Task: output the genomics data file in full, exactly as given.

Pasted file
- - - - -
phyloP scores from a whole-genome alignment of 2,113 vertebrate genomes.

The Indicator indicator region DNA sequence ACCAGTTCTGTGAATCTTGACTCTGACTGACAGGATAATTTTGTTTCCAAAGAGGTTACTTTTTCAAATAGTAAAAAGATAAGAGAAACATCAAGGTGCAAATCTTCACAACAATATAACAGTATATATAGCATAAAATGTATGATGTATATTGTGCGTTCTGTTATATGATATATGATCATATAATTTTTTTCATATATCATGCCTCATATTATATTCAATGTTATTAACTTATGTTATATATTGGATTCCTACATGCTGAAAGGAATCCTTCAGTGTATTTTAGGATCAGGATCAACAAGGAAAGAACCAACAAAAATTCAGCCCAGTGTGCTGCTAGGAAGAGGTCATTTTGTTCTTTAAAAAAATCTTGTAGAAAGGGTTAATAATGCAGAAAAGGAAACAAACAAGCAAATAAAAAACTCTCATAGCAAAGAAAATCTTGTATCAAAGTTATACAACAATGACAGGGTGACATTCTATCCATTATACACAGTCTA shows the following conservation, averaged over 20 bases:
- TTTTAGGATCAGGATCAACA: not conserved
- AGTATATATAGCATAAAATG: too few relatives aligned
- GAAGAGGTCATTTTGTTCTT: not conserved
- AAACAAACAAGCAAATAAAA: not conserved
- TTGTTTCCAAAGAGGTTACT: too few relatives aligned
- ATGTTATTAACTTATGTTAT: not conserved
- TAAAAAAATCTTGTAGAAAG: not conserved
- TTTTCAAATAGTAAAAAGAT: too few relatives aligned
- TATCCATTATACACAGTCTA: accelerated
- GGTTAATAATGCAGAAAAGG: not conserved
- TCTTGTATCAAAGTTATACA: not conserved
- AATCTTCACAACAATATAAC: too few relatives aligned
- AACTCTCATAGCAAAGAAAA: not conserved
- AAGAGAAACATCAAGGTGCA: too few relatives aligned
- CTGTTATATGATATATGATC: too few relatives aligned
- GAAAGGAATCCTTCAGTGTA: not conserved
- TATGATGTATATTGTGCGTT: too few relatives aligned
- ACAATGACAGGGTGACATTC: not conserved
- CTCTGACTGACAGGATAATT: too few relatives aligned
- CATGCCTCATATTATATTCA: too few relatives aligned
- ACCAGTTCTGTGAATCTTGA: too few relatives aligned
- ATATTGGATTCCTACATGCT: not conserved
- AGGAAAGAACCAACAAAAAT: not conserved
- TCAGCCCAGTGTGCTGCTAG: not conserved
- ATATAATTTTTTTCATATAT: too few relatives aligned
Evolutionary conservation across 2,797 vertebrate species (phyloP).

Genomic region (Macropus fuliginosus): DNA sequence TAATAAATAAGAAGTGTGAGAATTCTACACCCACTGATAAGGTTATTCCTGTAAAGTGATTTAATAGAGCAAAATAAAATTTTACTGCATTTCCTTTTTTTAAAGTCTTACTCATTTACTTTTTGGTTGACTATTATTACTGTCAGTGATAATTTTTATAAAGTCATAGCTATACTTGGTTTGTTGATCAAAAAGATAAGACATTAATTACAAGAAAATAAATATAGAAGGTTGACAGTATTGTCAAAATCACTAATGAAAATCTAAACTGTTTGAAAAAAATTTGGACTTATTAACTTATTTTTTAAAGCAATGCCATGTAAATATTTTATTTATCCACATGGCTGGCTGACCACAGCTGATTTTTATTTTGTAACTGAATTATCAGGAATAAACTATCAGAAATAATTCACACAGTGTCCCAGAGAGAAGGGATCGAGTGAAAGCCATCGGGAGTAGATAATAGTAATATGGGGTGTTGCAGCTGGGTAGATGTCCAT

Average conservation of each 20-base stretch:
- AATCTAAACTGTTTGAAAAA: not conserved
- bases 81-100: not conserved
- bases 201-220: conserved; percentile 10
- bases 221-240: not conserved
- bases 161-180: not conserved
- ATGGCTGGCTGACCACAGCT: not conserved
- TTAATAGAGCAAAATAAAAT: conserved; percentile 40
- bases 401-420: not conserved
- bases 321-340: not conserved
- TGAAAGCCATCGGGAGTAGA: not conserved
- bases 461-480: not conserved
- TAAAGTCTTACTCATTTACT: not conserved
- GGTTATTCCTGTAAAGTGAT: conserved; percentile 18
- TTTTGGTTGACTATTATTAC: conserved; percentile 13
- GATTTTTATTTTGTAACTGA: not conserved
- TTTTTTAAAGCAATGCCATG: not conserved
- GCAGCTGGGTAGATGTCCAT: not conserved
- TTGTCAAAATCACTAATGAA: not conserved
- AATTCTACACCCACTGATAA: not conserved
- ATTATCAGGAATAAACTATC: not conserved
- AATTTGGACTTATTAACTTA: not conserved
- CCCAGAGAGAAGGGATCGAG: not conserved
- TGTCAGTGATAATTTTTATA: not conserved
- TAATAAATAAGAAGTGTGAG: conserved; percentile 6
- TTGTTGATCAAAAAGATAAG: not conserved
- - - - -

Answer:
phyloP scores from a whole-genome alignment of 2,113 vertebrate genomes.

The Indicator indicator region DNA sequence ACCAGTTCTGTGAATCTTGACTCTGACTGACAGGATAATTTTGTTTCCAAAGAGGTTACTTTTTCAAATAGTAAAAAGATAAGAGAAACATCAAGGTGCAAATCTTCACAACAATATAACAGTATATATAGCATAAAATGTATGATGTATATTGTGCGTTCTGTTATATGATATATGATCATATAATTTTTTTCATATATCATGCCTCATATTATATTCAATGTTATTAACTTATGTTATATATTGGATTCCTACATGCTGAAAGGAATCCTTCAGTGTATTTTAGGATCAGGATCAACAAGGAAAGAACCAACAAAAATTCAGCCCAGTGTGCTGCTAGGAAGAGGTCATTTTGTTCTTTAAAAAAATCTTGTAGAAAGGGTTAATAATGCAGAAAAGGAAACAAACAAGCAAATAAAAAACTCTCATAGCAAAGAAAATCTTGTATCAAAGTTATACAACAATGACAGGGTGACATTCTATCCATTATACACAGTCTA shows the following conservation, averaged over 20 bases:
- TTTTAGGATCAGGATCAACA: not conserved
- AGTATATATAGCATAAAATG: too few relatives aligned
- GAAGAGGTCATTTTGTTCTT: not conserved
- AAACAAACAAGCAAATAAAA: not conserved
- TTGTTTCCAAAGAGGTTACT: too few relatives aligned
- ATGTTATTAACTTATGTTAT: not conserved
- TAAAAAAATCTTGTAGAAAG: not conserved
- TTTTCAAATAGTAAAAAGAT: too few relatives aligned
- TATCCATTATACACAGTCTA: accelerated
- GGTTAATAATGCAGAAAAGG: not conserved
- TCTTGTATCAAAGTTATACA: not conserved
- AATCTTCACAACAATATAAC: too few relatives aligned
- AACTCTCATAGCAAAGAAAA: not conserved
- AAGAGAAACATCAAGGTGCA: too few relatives aligned
- CTGTTATATGATATATGATC: too few relatives aligned
- GAAAGGAATCCTTCAGTGTA: not conserved
- TATGATGTATATTGTGCGTT: too few relatives aligned
- ACAATGACAGGGTGACATTC: not conserved
- CTCTGACTGACAGGATAATT: too few relatives aligned
- CATGCCTCATATTATATTCA: too few relatives aligned
- ACCAGTTCTGTGAATCTTGA: too few relatives aligned
- ATATTGGATTCCTACATGCT: not conserved
- AGGAAAGAACCAACAAAAAT: not conserved
- TCAGCCCAGTGTGCTGCTAG: not conserved
- ATATAATTTTTTTCATATAT: too few relatives aligned
Evolutionary conservation across 2,797 vertebrate species (phyloP).

Genomic region (Macropus fuliginosus): DNA sequence TAATAAATAAGAAGTGTGAGAATTCTACACCCACTGATAAGGTTATTCCTGTAAAGTGATTTAATAGAGCAAAATAAAATTTTACTGCATTTCCTTTTTTTAAAGTCTTACTCATTTACTTTTTGGTTGACTATTATTACTGTCAGTGATAATTTTTATAAAGTCATAGCTATACTTGGTTTGTTGATCAAAAAGATAAGACATTAATTACAAGAAAATAAATATAGAAGGTTGACAGTATTGTCAAAATCACTAATGAAAATCTAAACTGTTTGAAAAAAATTTGGACTTATTAACTTATTTTTTAAAGCAATGCCATGTAAATATTTTATTTATCCACATGGCTGGCTGACCACAGCTGATTTTTATTTTGTAACTGAATTATCAGGAATAAACTATCAGAAATAATTCACACAGTGTCCCAGAGAGAAGGGATCGAGTGAAAGCCATCGGGAGTAGATAATAGTAATATGGGGTGTTGCAGCTGGGTAGATGTCCAT

Average conservation of each 20-base stretch:
- AATCTAAACTGTTTGAAAAA: not conserved
- bases 81-100: not conserved
- bases 201-220: conserved; percentile 10
- bases 221-240: not conserved
- bases 161-180: not conserved
- ATGGCTGGCTGACCACAGCT: not conserved
- TTAATAGAGCAAAATAAAAT: conserved; percentile 40
- bases 401-420: not conserved
- bases 321-340: not conserved
- TGAAAGCCATCGGGAGTAGA: not conserved
- bases 461-480: not conserved
- TAAAGTCTTACTCATTTACT: not conserved
- GGTTATTCCTGTAAAGTGAT: conserved; percentile 18
- TTTTGGTTGACTATTATTAC: conserved; percentile 13
- GATTTTTATTTTGTAACTGA: not conserved
- TTTTTTAAAGCAATGCCATG: not conserved
- GCAGCTGGGTAGATGTCCAT: not conserved
- TTGTCAAAATCACTAATGAA: not conserved
- AATTCTACACCCACTGATAA: not conserved
- ATTATCAGGAATAAACTATC: not conserved
- AATTTGGACTTATTAACTTA: not conserved
- CCCAGAGAGAAGGGATCGAG: not conserved
- TGTCAGTGATAATTTTTATA: not conserved
- TAATAAATAAGAAGTGTGAG: conserved; percentile 6
- TTGTTGATCAAAAAGATAAG: not conserved